• Thanks, I added the key HKEY_CLASSES_ROOT\.pl\Shell\ExecCGI\Command with REG_SZ value C:\Perl\bin\perl.exe -wT, and it works! – Nick Bolton Jan 10 '10 at 9:50

There is no portable shebang line. Even on the same platform and architecture, someone might have installed perl is a different location.

The trick is to not install modules and scripts by hand. When you package everything as distributions and use the module toolchain, the shebang lines are modified automatically to point to the perl you used to install everything. You shouldn't have to think about these details. :)

  • I am unable to use this solution because .pl files do not execute on our shared Linux hosting server without the shebang. Unfortunately I'm not in a position to change the server config; I would have added an Apache handler for Perl if this was the case. Also, there are many existing .pl scripts on the site that use the shebang - if I were more confident with Perl I'd probably change this, but I don't want to step on anyone's toes so to speak. – Nick Bolton Jan 11 '10 at 17:24
  • Well, you don't have to have the same shebang line on both installations. A proper installation will fix that up for you. – brian d foy Jan 11 '10 at 19:27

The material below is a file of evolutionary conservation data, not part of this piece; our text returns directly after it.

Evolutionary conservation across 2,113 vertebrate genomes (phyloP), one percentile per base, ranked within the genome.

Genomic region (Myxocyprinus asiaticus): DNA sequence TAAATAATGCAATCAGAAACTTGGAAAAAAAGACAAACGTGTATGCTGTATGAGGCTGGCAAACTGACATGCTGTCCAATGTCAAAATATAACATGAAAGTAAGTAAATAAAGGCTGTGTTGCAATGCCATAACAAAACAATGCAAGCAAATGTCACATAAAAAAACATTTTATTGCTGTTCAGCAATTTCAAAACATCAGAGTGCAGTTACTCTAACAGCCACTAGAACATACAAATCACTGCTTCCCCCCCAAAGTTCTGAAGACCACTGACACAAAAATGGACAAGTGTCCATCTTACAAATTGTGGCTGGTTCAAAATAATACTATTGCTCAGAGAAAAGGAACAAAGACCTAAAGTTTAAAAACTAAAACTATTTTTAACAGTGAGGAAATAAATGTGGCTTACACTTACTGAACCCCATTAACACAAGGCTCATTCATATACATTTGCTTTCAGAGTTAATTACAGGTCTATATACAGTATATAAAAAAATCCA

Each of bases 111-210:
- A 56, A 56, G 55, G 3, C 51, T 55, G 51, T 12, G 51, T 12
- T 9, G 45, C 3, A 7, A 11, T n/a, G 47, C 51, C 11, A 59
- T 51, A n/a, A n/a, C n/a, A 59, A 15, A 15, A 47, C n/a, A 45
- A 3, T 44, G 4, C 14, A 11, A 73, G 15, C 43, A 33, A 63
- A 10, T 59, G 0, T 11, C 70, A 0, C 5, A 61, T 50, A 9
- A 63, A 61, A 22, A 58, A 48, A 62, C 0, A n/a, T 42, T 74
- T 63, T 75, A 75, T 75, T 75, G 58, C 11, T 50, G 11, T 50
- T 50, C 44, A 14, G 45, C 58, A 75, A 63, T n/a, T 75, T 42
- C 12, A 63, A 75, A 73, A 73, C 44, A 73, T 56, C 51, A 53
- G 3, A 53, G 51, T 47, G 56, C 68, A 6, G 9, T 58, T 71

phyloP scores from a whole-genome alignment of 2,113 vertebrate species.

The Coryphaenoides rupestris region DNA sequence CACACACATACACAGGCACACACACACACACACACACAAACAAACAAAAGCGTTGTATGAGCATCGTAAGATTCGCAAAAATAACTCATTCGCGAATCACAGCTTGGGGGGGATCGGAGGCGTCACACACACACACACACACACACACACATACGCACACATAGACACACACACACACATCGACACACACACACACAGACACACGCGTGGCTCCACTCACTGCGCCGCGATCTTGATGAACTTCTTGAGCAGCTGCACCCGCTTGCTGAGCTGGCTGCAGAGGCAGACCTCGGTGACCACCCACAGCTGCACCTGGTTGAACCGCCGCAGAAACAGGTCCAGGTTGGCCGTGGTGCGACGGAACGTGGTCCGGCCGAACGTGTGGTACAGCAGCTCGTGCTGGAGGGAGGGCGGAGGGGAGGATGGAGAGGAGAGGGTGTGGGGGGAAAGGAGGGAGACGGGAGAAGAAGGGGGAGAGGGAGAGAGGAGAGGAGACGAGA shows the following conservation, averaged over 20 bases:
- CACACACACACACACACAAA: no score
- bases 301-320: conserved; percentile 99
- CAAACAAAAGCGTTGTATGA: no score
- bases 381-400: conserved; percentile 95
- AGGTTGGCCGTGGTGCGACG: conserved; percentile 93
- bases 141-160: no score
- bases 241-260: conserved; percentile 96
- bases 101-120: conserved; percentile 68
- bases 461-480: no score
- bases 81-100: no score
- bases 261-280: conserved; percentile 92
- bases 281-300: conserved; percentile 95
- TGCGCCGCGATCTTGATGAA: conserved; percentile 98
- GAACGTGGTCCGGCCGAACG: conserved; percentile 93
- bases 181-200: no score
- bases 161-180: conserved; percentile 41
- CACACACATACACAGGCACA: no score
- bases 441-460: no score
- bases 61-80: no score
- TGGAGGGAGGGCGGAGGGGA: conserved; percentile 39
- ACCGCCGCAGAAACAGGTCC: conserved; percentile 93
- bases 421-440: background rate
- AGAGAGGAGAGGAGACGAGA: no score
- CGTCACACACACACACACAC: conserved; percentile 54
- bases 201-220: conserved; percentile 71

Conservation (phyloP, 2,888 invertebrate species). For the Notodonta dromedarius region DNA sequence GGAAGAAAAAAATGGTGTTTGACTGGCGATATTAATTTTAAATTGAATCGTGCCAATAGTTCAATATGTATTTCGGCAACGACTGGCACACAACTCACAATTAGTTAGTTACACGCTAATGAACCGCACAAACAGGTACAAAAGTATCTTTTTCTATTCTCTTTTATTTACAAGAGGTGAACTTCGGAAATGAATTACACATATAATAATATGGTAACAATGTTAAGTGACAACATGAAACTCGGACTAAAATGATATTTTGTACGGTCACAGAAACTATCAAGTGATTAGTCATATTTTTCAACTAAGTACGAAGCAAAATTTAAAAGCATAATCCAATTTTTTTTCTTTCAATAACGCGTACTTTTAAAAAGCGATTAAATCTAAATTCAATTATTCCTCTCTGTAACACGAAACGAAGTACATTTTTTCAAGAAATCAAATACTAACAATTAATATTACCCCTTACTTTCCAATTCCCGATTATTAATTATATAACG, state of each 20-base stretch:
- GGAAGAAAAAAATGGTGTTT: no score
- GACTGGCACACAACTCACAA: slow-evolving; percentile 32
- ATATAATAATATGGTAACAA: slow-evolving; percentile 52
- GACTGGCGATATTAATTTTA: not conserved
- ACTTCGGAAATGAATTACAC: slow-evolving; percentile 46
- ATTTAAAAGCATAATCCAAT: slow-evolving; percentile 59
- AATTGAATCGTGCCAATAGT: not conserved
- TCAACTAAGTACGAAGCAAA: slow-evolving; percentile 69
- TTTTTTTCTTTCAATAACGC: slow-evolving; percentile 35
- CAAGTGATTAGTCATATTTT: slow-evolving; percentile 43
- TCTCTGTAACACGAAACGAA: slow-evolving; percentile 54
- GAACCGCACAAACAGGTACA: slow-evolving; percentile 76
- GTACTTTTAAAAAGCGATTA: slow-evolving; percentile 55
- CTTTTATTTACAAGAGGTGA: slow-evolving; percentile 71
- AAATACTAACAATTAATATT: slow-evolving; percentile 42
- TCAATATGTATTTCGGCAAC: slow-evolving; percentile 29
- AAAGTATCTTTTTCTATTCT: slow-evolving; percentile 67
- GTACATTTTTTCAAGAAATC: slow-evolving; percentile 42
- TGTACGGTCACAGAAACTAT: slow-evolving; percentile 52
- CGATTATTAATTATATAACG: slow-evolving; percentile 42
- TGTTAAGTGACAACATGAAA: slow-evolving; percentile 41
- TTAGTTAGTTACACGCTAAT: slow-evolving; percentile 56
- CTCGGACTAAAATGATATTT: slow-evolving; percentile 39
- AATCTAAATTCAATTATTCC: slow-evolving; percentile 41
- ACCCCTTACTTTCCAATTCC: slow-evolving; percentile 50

I use #! /usr/bin/env perl as the shebang on all of my perl, whether on *nix or Windows. Windows just ignores it, and the Unixen follow env to the chosen perl disto.


The way I had this working was to copy perl.exe to c:/usr/bin/ and rename it to perl (strip the .exe)


In win7 and up you can also do this with the "dos" command mklink.

Start a cmd shell as administrator and do something like the following:

mklink /d c:\usr c:\Perl       # Activestate perl in c:\Perl\bin\perl.exe
mklink /d c:\usr c:\xampp\perl # Xampp perl in c:\xampp\perl\bin\perl.exe

I don't have Windows handy, but perlcritic says:

my $desc = q{Found platform-specific perl shebang line};
my $expl = q{Perl source in parrot should use the platform-independent shebang line: #! perl};

So, I guess #! perl should work.

Edit: doesn't work on linux; apparently works in parrot, although I don't see how they manage that.

  • #! perl does not work on our Linux server, but works fine on my local Windows dev machine. Thanks anyway. – Nick Bolton Jan 10 '10 at 9:34
  • Yeah, I guess it works only for parrot. Sorry. – Pedro Silva Jan 10 '10 at 9:37
  1. Install any Windows Bash flavor (such as Cygwin, MSYS2 or GnuWin32);
  2. Create a trivial redirecting shell script:

    exec "@"
  3. Create a registry entry:

    Windows Registry Editor Version 5.00
    @="<path-to-sh> <path-to-script>"
    @="<path-to-sh> <path-to-script>"
    @="<path-to-sh> <path-to-script>"

    (...and so on.)

  4. Jot in your httpd.conf file:

    ScriptInterpreterSource Registry

Apache will now resolve Unix shebangs relative to the interpretation given by your choosen Bash flavor. This gives much more flexibility than hardcoding interpreter paths in the registry.